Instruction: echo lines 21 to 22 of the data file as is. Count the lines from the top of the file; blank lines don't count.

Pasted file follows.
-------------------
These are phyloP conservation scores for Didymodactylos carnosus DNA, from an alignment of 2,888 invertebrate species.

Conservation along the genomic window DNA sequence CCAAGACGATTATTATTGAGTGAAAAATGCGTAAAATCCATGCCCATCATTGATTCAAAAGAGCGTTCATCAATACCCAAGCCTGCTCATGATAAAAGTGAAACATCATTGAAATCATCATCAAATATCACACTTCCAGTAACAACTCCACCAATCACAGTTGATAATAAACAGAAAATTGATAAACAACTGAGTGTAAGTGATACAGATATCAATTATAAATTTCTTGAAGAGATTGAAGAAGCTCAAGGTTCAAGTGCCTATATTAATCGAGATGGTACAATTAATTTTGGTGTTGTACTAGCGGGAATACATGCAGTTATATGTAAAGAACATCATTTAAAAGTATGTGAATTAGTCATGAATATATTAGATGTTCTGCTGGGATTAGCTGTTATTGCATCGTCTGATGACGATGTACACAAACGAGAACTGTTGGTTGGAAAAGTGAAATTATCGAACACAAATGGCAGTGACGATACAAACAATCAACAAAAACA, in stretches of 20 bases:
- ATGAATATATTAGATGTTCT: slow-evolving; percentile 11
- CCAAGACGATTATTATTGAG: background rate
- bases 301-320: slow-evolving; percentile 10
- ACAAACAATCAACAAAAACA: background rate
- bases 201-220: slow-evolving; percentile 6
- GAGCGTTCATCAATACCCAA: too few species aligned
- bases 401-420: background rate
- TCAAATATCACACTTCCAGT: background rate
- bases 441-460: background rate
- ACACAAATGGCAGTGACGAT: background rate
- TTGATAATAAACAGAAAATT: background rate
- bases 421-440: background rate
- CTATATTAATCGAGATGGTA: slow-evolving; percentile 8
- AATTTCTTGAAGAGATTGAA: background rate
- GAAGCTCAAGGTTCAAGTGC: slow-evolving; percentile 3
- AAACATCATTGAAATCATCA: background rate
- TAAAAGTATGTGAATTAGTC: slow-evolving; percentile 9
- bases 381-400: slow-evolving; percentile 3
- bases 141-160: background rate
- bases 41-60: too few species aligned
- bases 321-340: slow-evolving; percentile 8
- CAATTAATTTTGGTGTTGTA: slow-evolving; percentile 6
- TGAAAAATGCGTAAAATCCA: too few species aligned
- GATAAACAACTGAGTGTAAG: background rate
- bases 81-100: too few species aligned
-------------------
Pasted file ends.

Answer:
- bases 141-160: background rate
- bases 41-60: too few species aligned